rural michigan

Stateside
12:04 pm
Mon August 18, 2014

Poverty rates are high in Michigan's rural counties

Credit Steven Depolo / Flickr

When we think about poverty, we tend to picture cities.

But a recent series in Bridge Magazine brought attention to poverty in rural communities in Michigan. The poverty rate in rural areas is higher than the rate in urban areas.

The articles were written by Pat Shellenbarger for Bridge Magazine.

Shellenbarger joins Stateside today, along with Jane Zehnder-Merrell, the Kids Count project director of the Michigan League for Public Policy.

“Of the 13 counties in Michigan with poverty rates above 20%, 11 of those are rural counties,” said Shellenbarger.

Shellenbarger wrote that poverty is not exclusive to poor rural counties, such as Lake County. Poor people live in wealthy rural counties as well, like Livingston, and the poverty rate for children has increased.

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Stateside
4:36 pm
Tue April 29, 2014

Rural areas of Michigan have fewer health insurance options

Rural Michigan does not get all of the same health insurance options as the bigger cities.
Credit user acrylicartist / MorgueFile.com

One of the most important aspects of the Affordable Care Act is consumer choice. More choice leads to more competition among insurers, and that can mean lower costs to consumers.

But, as Michiganders shopped for health coverage on the federal marketplace, the amount of choice was not even.

If you lived in Wayne, Oakland or Macomb Counties, you got to choose from 55 insurance plans. If you lived in Delta County in the Upper Peninsula, you were only offered 5 plans, all of them from Blue Cross Blue Shield of Michigan.

Josh Fangmeier is a health policy analyst with the Center for Healthcare Research and Transformation. He joined us today.

Listen to the full interview above.

Politics & Culture
4:36 pm
Tue April 29, 2014

Stateside for Tuesday, April 29, 2014

One of the most important aspects of the Affordable Care Act is consumer choice. More choice means more competition among insurers, and that can lead to lower costs for consumers.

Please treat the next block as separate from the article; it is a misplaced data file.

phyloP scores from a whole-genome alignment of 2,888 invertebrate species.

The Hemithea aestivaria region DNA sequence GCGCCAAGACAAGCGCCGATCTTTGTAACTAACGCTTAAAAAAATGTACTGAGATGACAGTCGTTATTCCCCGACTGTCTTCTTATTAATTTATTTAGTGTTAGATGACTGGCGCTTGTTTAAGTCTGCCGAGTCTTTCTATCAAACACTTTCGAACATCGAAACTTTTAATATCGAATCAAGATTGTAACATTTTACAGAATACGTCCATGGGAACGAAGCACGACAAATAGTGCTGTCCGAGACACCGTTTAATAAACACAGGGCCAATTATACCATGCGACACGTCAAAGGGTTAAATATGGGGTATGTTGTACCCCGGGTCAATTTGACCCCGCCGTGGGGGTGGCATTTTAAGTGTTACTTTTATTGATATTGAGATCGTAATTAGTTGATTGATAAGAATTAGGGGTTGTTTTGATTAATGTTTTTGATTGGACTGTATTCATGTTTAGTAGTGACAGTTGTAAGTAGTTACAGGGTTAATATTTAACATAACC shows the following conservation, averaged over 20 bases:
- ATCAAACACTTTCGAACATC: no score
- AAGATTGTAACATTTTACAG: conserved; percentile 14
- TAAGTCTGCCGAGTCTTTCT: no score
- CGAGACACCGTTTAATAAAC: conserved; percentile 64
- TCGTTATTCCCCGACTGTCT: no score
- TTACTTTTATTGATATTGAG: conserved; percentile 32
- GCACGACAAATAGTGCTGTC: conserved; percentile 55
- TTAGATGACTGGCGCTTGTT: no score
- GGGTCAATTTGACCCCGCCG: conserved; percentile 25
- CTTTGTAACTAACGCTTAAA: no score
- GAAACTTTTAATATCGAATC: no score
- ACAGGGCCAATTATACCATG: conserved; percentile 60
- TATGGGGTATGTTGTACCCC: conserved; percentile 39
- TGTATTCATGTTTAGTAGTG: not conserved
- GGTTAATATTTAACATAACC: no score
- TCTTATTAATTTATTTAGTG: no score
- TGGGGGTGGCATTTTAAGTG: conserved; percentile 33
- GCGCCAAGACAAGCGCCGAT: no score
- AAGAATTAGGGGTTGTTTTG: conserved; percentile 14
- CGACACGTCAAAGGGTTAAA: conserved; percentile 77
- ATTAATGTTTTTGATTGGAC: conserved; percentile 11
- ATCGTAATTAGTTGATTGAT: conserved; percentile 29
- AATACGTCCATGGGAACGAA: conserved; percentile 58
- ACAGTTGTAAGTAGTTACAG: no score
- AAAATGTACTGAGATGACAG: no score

But if you live in a rural area, you may not have a whole lot of choices when it comes choosing a health plans. On today's Stateside, we took a look at health care in Michigan's rural areas.

Then, Michigan’s new crowdfunding law opens the door to everyday people who want to invest in Michigan-based startups and small businesses. We heard about the benefits and risks that come with crowdfunding for equity.

And, we spoke with Garrison Keillor about the 40th anniversary of A Prairie Home Companion and his upcoming book.

First on the show, Detroit Emergency Manager Kevyn Orr is in Lansing today and tomorrow, getting face-time with the lawmakers whose vote is crucial to the so-called grand bargain, the complicated deal to protect city retirees and the collection at the Detroit Institute of Arts.

Orr heads to Lansing with a new piece of the puzzle in hand: a tentative five-year deal reached Monday with AFSCME, Detroit's largest employee union.

Detroit News reporter Chad Livengood joined us today to give us an idea of what progress has been made and what lies ahead for the city.

Politics & Government
12:05 pm
Thu March 13, 2014

Bill to pull the plug on telephone landlines clears Michigan Legislature

Critics of the bill worry it could leave people in some areas of the state without affordable and reliable phone service.
Steve Carmody Michigan Radio

It could soon be easier for phone companies to end traditional landline service in Michigan.

The state Senate gave final legislative approval to the measure Thursday. Senate Bill 636, which was championed by AT&T, now goes to Gov. Rick Snyder’s desk.

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